Last Act Theatre Company provides a captivating intro to the epic that is Peer Gynt
Reviewed by Elissa Russell, Fri., Oct. 31, 2014
Peer GyntHOPE Outdoor Gallery, 1012 Baylor
Through Nov. 2
Running Time: 3 hr., 5 min.
Peer Gynt seems to be a play that your typical theatre enthusiast knows either very much or very little about. I will unabashedly admit to being on the latter end of that spectrum. I came to Last Act Theatre Company's production at the HOPE Outdoor Gallery with my rudimentary knowledge of Henrik Ibsen but absolutely no idea what to expect. For those like me, here's a crash course: Peer Gynt is Ibsen's epic verse masterpiece, toeing the line between surrealism and naturalism. We witness many episodes in the title character's life, some familiar (a marriage, the death of a parent) and some considerably less so (encountering troll kingdoms, conversations with the metaphysical "Bøyg"). Last Act does a lovely job of immersing us in Peer's strange universe as we join him on a journey that may not have a destination after all.
Perhaps paradoxically, Ibsen's gorgeous verse practically begs to be staged, yet with the text in its entirety taking around five hours to perform, doing so is quite an ambitious undertaking. Though it might sound strange to complain about a production running only three hours, at times I might have preferred fewer cuts here, had the missing bits' inclusion helped better my understanding of the plot. Director Bridget Farias Gates states in the program that each cut made was a "wound to [her] heart." I believe that the audience suffers along with her, as these omissions sometimes give the play a bit of a rushed feel – an issue that might not exist had venue restrictions not imposed strict time constraints on the production.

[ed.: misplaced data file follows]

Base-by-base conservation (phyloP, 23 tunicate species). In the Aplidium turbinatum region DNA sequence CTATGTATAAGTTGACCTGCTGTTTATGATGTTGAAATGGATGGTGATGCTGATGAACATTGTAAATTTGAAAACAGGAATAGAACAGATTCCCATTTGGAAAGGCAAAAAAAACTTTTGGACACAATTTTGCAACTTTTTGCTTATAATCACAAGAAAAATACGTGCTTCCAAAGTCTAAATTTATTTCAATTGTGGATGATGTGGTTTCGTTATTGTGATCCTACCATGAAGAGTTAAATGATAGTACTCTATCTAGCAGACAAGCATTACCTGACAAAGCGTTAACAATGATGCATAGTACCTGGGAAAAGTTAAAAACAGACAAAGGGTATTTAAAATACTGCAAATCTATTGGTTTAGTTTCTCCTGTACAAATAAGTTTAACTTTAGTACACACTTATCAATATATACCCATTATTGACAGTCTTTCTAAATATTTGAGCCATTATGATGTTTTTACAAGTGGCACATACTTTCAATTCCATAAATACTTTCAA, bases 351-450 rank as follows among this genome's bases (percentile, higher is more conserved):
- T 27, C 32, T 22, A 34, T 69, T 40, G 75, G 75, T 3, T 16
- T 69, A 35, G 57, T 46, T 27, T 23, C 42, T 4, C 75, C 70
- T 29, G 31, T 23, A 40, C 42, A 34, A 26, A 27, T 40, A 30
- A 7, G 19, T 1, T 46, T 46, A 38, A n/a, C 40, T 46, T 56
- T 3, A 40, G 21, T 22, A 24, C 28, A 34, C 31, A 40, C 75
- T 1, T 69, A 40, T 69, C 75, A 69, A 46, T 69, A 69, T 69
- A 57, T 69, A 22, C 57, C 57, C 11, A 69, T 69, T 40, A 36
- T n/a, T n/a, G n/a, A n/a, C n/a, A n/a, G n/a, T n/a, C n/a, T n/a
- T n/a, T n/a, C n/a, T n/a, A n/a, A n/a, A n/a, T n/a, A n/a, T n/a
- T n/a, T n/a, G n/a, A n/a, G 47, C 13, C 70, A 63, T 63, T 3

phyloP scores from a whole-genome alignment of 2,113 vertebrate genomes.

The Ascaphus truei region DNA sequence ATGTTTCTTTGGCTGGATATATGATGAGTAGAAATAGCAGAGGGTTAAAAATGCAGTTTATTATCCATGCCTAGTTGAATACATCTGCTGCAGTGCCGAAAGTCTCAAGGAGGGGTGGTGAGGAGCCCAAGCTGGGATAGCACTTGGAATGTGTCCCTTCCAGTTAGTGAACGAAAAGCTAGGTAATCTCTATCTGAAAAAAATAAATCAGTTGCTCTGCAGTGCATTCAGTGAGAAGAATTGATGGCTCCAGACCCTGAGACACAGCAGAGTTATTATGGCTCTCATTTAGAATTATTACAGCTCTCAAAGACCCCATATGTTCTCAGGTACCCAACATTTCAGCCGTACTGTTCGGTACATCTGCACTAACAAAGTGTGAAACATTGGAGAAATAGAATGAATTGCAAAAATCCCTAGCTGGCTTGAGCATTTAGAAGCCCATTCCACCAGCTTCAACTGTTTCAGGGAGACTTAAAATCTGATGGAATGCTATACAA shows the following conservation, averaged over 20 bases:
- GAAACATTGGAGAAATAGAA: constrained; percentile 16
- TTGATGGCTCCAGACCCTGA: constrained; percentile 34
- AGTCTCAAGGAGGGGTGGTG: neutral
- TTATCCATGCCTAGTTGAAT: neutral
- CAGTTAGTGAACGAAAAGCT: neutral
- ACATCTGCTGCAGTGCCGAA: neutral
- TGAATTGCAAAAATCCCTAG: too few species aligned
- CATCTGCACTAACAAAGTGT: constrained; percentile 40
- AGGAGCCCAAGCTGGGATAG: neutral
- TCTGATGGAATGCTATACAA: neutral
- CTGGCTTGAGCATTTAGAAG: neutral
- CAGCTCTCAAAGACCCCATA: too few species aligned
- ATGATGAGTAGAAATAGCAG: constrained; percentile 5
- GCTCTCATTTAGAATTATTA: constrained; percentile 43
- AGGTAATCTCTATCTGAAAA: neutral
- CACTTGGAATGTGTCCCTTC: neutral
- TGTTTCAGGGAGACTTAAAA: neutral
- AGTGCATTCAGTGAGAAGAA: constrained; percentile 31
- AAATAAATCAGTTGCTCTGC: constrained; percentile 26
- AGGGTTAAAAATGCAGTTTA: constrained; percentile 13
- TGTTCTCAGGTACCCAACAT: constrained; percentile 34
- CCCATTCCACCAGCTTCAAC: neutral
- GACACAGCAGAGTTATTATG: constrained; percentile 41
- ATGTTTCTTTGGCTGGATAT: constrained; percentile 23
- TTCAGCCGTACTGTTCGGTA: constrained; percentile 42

Watching Andrew Bosworth's tireless Peer Gynt dart from scene to scene on his quest for meaning is not only delightful, but downright impressive. Bosworth does it all: From moments requiring intense energy to those of self-examination, from falling in love to staring death in the face, from drunken carousals to the inevitable hangover – he carries us along for the ride and never falters. Hell, he hardly even leaves the stage. With the main actor ably soliloquizing and pontificating at length, it would be easy, and perhaps expected, for the ensemble to fall flat by comparison. While Bosworth may stand out among his fellows – and how could he not? Allow me to reiterate that this guy is running a marathon here – his castmates skillfully avoid this pitfall. Whether working together in true ensemble fashion or as stand-alone characters encountered along Peer's way, this group helps fuel Bosworth's fire. Of particular note are Taylor Flanagan as Peer's endearing wife Solveig; Fritz Ketchum, who delivers a chilling portrayal of Peer's mother, Åse; and Susan Bennett, whose performance as Anitra, a thieving Bedouin temptress, is nothing short of hilarious.
The play's naturalistic language and locales certainly make an outdoor production a logical choice. The HOPE Gallery, however, may not be the perfect fit. External noise proves a bit distracting, and the graffiti backdrop makes an odd pairing for Ibsen's stylized verse, though perhaps it complemented the more surrealistic moments. Still, Gates' direction is quite smart, expertly utilizing the space to further engage the audience. Overall, Last Act's production serves as a captivating introduction to a piece that is deservedly beloved by many, myself now included.